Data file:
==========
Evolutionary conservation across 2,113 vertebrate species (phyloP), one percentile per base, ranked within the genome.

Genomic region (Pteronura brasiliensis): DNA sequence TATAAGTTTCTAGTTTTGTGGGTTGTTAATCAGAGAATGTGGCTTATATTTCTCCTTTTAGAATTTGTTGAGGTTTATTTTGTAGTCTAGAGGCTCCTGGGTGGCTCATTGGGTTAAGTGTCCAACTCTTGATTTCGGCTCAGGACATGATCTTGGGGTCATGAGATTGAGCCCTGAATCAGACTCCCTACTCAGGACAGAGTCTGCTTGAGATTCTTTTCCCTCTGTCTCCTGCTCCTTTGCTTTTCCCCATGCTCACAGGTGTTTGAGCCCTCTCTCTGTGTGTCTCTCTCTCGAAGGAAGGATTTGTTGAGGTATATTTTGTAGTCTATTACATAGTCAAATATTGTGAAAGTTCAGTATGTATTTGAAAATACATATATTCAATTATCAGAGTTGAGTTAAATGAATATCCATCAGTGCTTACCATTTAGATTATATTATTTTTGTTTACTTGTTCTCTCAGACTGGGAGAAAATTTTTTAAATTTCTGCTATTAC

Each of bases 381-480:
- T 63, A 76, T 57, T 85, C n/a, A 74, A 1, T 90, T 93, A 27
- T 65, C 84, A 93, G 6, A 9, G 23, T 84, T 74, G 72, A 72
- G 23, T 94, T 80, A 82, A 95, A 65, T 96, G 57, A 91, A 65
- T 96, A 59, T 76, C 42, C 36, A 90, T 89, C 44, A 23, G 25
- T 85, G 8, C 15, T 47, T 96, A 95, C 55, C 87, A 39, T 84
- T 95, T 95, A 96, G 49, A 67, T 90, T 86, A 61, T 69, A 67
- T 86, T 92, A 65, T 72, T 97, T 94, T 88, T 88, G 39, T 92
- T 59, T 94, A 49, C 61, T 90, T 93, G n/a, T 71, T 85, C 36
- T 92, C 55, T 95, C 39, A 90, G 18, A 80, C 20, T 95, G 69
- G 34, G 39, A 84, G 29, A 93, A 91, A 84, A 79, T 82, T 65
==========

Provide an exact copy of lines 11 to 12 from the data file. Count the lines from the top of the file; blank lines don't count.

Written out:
- T 59, T 94, A 49, C 61, T 90, T 93, G n/a, T 71, T 85, C 36
- T 92, C 55, T 95, C 39, A 90, G 18, A 80, C 20, T 95, G 69